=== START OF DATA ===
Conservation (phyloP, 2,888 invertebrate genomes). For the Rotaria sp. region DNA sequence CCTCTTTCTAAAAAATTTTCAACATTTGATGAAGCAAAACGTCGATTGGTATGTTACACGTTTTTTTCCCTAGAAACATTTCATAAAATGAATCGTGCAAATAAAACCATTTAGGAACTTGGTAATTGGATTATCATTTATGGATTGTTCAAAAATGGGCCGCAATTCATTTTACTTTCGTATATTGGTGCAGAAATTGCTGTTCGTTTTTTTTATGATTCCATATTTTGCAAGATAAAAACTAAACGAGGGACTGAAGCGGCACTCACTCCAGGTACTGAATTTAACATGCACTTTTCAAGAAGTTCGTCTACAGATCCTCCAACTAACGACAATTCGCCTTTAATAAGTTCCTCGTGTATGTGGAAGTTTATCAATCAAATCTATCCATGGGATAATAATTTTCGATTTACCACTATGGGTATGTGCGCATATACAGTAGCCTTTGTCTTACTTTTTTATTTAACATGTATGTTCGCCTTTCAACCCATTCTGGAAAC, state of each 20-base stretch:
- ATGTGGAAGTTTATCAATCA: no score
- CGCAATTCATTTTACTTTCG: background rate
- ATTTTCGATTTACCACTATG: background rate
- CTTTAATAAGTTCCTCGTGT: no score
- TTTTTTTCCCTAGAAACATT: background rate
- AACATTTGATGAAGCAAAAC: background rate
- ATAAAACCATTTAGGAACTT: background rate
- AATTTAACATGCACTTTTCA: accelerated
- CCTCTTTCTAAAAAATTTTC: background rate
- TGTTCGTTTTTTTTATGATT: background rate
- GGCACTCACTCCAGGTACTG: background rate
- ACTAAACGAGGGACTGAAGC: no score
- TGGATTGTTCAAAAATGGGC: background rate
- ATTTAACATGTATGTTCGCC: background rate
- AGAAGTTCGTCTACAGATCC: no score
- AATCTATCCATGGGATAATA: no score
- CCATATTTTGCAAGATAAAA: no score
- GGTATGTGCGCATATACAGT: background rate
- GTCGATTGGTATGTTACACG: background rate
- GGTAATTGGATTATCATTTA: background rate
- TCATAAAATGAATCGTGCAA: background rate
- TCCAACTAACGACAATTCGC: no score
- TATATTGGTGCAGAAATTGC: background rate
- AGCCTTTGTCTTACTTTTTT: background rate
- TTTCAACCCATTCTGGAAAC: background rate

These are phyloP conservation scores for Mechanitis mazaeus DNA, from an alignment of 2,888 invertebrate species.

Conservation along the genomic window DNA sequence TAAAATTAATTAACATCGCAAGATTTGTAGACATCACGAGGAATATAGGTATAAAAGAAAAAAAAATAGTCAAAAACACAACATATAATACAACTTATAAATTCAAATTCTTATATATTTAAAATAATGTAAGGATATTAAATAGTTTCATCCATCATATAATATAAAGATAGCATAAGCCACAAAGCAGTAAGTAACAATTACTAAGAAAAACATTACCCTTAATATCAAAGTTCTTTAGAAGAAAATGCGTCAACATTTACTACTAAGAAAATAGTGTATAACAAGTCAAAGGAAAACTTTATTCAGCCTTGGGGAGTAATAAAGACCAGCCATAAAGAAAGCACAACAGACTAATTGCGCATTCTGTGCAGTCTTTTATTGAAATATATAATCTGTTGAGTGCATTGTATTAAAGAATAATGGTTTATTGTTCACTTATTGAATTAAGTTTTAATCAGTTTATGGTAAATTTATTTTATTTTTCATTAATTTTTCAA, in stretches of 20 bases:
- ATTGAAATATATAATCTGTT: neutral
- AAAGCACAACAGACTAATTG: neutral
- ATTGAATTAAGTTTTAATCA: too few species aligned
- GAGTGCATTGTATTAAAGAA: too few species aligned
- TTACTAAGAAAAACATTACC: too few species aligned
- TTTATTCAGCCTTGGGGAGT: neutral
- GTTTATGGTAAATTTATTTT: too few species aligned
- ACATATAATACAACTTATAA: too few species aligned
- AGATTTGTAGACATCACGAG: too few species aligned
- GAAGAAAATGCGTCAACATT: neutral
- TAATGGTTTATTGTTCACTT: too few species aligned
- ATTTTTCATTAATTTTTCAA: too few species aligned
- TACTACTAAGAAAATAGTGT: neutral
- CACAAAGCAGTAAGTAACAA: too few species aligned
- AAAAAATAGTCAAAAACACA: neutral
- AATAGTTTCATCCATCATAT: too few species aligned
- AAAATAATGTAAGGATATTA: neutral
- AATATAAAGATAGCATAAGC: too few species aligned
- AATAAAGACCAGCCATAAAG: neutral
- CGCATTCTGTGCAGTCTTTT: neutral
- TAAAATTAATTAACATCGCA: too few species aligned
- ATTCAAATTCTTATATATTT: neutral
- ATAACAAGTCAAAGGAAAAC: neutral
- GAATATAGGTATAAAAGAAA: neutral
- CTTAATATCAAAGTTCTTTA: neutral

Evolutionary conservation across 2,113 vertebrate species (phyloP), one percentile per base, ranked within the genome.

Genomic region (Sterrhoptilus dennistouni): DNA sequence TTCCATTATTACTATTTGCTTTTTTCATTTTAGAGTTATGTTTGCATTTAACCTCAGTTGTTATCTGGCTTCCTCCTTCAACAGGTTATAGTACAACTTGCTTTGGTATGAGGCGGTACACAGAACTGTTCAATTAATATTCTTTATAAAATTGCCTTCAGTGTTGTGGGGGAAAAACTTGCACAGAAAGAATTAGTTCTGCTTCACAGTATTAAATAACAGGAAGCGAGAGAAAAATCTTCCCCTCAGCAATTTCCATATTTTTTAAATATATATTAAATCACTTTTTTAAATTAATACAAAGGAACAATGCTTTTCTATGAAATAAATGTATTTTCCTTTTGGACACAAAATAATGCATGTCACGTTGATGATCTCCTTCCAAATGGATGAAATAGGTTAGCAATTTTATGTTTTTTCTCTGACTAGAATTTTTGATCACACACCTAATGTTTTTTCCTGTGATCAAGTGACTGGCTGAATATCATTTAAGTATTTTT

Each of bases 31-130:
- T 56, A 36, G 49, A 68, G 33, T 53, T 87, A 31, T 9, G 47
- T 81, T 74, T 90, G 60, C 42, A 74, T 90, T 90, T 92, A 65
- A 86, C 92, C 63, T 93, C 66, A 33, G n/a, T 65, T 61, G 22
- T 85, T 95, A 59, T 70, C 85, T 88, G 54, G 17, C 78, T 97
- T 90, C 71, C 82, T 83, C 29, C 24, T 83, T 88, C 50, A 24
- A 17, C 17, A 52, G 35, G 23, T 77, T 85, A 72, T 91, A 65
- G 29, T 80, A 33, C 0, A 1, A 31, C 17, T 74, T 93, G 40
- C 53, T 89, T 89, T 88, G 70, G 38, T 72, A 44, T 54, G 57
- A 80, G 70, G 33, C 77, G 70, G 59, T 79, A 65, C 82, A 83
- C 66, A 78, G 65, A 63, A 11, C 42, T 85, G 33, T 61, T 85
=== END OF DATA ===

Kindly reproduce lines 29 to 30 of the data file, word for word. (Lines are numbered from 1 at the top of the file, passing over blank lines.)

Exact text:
- ATTGAAATATATAATCTGTT: neutral
- AAAGCACAACAGACTAATTG: neutral